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Dancers, musicians, athletes, surgeons, and others practice to improve their skills. They practice to do something better, better, best. They compete to excel — compete with themselves, and others.
But why do we practice Reiki, yoga, meditation, tai chi, or any other spiritual practice?
Surely not to compete (although it can take a while to figure that out — more of my clients get injured in yoga class than in any contact sport).
We commit to spiritual practice to connect — to connect first with ourselves, and from there, with the world around us.
The inner connection, the enhanced inner alignment, enables us to be present with ourselves just as we are, and with the world as it is, so we can savor our lives, and enjoy the journey.
Consistent spiritual practice yields greater poise and resilience in every area of life, in all scenarios — not just the parts we’re good at, not just the views we like, but also the places where we feel like we’re flying blind.
Feeling safe in the unknown
Spiritual practice puts us in the heart of unknowing on a daily basis. Through consistent practice, we develop an awareness of when to take action, and when to be still.
TRAVELERS ALERT: there is no shortcut. We only reap the joy of the spiritual journey if we take that first step to practice, and then keep practicing, or start again.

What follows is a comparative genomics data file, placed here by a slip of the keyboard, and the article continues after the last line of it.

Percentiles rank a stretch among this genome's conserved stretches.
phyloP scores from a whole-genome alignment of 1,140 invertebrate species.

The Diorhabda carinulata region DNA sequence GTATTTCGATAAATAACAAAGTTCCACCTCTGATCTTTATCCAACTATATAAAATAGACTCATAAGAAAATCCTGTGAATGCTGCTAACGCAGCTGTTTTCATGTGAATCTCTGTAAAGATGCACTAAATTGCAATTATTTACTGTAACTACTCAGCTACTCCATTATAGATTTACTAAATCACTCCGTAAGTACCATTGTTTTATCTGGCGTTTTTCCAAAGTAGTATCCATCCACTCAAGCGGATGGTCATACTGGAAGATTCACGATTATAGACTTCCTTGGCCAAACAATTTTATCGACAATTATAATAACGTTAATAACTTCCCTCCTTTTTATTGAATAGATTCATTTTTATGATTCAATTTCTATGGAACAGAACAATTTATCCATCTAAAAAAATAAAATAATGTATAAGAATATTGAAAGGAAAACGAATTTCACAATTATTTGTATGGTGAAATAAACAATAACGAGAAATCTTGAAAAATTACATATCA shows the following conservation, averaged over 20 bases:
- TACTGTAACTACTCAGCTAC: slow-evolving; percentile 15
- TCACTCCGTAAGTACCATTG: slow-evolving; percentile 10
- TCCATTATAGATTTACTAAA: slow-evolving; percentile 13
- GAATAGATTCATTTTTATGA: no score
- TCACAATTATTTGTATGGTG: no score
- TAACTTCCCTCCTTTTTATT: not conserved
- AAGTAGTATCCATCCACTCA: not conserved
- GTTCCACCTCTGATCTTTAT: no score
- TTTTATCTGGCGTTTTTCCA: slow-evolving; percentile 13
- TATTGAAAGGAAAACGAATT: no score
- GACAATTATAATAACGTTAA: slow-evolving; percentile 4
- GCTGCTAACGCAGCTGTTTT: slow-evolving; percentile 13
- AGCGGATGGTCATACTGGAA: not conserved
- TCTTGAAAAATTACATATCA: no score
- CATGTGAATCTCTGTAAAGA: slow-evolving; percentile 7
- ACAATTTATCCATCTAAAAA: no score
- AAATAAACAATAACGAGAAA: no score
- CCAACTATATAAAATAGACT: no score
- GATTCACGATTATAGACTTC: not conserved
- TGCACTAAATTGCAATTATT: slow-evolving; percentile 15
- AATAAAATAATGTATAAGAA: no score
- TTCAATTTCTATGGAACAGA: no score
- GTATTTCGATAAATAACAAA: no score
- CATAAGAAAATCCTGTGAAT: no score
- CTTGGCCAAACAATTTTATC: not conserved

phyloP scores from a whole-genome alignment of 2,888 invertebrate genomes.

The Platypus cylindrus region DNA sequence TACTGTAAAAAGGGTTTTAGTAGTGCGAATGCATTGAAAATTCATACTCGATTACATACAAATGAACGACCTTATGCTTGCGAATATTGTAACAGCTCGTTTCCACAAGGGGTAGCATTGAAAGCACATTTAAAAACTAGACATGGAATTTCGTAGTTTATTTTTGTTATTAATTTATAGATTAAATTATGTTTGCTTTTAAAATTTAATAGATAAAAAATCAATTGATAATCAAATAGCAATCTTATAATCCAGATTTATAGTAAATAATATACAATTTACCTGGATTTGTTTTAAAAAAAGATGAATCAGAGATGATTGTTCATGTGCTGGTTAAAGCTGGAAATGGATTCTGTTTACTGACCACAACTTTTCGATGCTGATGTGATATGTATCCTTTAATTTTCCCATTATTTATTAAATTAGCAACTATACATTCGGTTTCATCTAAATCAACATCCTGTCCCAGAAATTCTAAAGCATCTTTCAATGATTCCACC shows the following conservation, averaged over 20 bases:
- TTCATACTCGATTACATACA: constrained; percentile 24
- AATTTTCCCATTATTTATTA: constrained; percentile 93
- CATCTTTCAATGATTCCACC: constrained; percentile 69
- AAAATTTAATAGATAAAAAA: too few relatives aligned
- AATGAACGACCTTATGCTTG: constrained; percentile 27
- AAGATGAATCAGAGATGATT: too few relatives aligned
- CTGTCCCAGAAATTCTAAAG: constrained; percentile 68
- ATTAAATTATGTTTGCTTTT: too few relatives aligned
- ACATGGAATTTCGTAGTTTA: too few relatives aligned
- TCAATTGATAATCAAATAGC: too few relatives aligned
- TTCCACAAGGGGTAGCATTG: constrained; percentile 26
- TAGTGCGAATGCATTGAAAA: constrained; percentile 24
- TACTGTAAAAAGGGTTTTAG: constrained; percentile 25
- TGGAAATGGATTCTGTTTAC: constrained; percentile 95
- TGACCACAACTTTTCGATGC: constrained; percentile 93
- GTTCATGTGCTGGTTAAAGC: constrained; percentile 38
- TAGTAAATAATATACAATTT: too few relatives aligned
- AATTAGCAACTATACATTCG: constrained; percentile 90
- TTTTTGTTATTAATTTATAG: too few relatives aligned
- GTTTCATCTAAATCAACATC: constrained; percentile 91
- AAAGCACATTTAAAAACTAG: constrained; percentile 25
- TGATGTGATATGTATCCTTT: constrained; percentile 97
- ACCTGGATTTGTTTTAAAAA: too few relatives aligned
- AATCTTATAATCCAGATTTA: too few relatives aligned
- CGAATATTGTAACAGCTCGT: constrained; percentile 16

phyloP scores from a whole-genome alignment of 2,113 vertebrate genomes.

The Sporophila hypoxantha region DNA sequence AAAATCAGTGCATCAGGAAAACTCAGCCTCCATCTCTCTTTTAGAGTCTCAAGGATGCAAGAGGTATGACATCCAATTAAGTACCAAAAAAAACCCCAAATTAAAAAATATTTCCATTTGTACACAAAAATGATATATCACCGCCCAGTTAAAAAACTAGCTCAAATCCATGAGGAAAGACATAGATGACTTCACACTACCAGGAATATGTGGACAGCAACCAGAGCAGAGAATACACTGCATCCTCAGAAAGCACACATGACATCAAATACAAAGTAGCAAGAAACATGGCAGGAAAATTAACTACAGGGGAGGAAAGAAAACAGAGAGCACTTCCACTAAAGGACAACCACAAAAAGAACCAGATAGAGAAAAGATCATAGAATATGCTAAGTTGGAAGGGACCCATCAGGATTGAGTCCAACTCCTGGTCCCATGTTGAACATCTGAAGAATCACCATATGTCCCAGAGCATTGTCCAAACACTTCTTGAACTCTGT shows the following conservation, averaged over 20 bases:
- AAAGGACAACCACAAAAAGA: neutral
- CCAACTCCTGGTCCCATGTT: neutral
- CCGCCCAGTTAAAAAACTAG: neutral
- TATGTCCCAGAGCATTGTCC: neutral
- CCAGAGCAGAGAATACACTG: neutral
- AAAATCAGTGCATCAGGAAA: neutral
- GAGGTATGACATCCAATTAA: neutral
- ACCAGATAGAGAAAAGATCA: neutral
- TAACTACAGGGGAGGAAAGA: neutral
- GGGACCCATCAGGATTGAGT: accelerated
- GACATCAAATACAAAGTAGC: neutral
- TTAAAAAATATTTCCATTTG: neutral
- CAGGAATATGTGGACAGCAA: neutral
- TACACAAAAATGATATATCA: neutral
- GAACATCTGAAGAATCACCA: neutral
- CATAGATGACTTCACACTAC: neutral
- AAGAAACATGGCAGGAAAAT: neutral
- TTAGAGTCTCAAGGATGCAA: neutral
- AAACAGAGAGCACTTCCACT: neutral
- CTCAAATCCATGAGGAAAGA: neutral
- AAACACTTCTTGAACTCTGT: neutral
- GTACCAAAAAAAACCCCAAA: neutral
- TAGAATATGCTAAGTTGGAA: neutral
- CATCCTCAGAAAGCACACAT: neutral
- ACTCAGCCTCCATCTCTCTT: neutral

Because spiritual practice is not a matter of what you can do; it’s a matter of what you do do.
I have had some recent discussions on my blog about how Usui Reiki as a defined daily self practice differs from the slew of energy therapies and other “reikis” out there. The more I practice and the more I discourse with you and other like-minded people the more I realize and understand the emphasis placed on self treatment in traditional Reiki.
Exactly. It’s like going home. A place of comfort, of understanding, of acceptance, and of pure growth and opportunities.
For me it’s like stepping out on the trail for a long run. Infinite possibilities. Incredible support. Beauty as only one allows it to be seen.
Plus, the joy and struggle that sometimes fill a long run with the peace of knowing one did one’s best at the end.
Thank you for this post. So wonderfully written.
I will echo Wendy: Yes! Thank you for this beautifully written post, Pamela. I am ever grateful for this practice and the comfort and daily surprises it brings.
Pamela, I love the point you make about there not being any shortcuts! That is so true and I’m sure we’ve all tried to find some at some point! A spiritual practice is just that – a practice. Some days are easier than others. We have to be kind to ourselves on days when the connection is not so easy. And perhaps most importantly enjoy the journey! Blessings, Lou